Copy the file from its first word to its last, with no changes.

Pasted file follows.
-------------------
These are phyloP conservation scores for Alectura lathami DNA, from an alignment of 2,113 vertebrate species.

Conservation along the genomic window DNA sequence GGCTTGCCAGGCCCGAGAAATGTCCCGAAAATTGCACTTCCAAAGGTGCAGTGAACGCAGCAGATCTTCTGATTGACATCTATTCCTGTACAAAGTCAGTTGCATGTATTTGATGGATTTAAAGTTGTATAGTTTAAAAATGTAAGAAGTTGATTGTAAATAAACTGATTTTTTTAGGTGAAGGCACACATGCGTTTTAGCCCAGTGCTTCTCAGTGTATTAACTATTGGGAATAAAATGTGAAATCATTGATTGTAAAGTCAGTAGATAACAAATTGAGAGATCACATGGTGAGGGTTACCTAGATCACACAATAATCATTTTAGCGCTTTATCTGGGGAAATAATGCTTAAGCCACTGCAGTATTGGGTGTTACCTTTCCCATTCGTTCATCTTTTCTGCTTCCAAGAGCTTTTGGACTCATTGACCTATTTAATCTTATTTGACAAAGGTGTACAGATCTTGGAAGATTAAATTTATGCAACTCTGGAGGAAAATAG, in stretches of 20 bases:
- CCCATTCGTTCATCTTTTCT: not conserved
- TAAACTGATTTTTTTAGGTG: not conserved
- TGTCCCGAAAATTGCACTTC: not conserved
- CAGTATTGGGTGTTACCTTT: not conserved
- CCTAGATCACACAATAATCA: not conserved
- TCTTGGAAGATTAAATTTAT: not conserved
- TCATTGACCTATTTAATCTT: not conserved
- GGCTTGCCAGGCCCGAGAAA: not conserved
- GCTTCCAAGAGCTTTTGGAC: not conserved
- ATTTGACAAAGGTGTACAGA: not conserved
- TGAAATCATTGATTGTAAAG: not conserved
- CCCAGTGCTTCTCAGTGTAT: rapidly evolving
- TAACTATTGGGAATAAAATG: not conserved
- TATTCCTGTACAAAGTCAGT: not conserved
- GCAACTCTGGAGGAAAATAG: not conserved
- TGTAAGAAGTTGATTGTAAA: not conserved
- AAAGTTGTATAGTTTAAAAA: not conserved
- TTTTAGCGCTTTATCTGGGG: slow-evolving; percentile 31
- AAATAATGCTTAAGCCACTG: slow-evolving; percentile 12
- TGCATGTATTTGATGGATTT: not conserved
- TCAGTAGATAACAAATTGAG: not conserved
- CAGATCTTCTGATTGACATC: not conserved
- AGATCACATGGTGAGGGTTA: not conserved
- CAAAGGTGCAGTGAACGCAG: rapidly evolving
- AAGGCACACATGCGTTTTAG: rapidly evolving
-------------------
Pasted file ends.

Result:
These are phyloP conservation scores for Alectura lathami DNA, from an alignment of 2,113 vertebrate species.

Conservation along the genomic window DNA sequence GGCTTGCCAGGCCCGAGAAATGTCCCGAAAATTGCACTTCCAAAGGTGCAGTGAACGCAGCAGATCTTCTGATTGACATCTATTCCTGTACAAAGTCAGTTGCATGTATTTGATGGATTTAAAGTTGTATAGTTTAAAAATGTAAGAAGTTGATTGTAAATAAACTGATTTTTTTAGGTGAAGGCACACATGCGTTTTAGCCCAGTGCTTCTCAGTGTATTAACTATTGGGAATAAAATGTGAAATCATTGATTGTAAAGTCAGTAGATAACAAATTGAGAGATCACATGGTGAGGGTTACCTAGATCACACAATAATCATTTTAGCGCTTTATCTGGGGAAATAATGCTTAAGCCACTGCAGTATTGGGTGTTACCTTTCCCATTCGTTCATCTTTTCTGCTTCCAAGAGCTTTTGGACTCATTGACCTATTTAATCTTATTTGACAAAGGTGTACAGATCTTGGAAGATTAAATTTATGCAACTCTGGAGGAAAATAG, in stretches of 20 bases:
- CCCATTCGTTCATCTTTTCT: not conserved
- TAAACTGATTTTTTTAGGTG: not conserved
- TGTCCCGAAAATTGCACTTC: not conserved
- CAGTATTGGGTGTTACCTTT: not conserved
- CCTAGATCACACAATAATCA: not conserved
- TCTTGGAAGATTAAATTTAT: not conserved
- TCATTGACCTATTTAATCTT: not conserved
- GGCTTGCCAGGCCCGAGAAA: not conserved
- GCTTCCAAGAGCTTTTGGAC: not conserved
- ATTTGACAAAGGTGTACAGA: not conserved
- TGAAATCATTGATTGTAAAG: not conserved
- CCCAGTGCTTCTCAGTGTAT: rapidly evolving
- TAACTATTGGGAATAAAATG: not conserved
- TATTCCTGTACAAAGTCAGT: not conserved
- GCAACTCTGGAGGAAAATAG: not conserved
- TGTAAGAAGTTGATTGTAAA: not conserved
- AAAGTTGTATAGTTTAAAAA: not conserved
- TTTTAGCGCTTTATCTGGGG: slow-evolving; percentile 31
- AAATAATGCTTAAGCCACTG: slow-evolving; percentile 12
- TGCATGTATTTGATGGATTT: not conserved
- TCAGTAGATAACAAATTGAG: not conserved
- CAGATCTTCTGATTGACATC: not conserved
- AGATCACATGGTGAGGGTTA: not conserved
- CAAAGGTGCAGTGAACGCAG: rapidly evolving
- AAGGCACACATGCGTTTTAG: rapidly evolving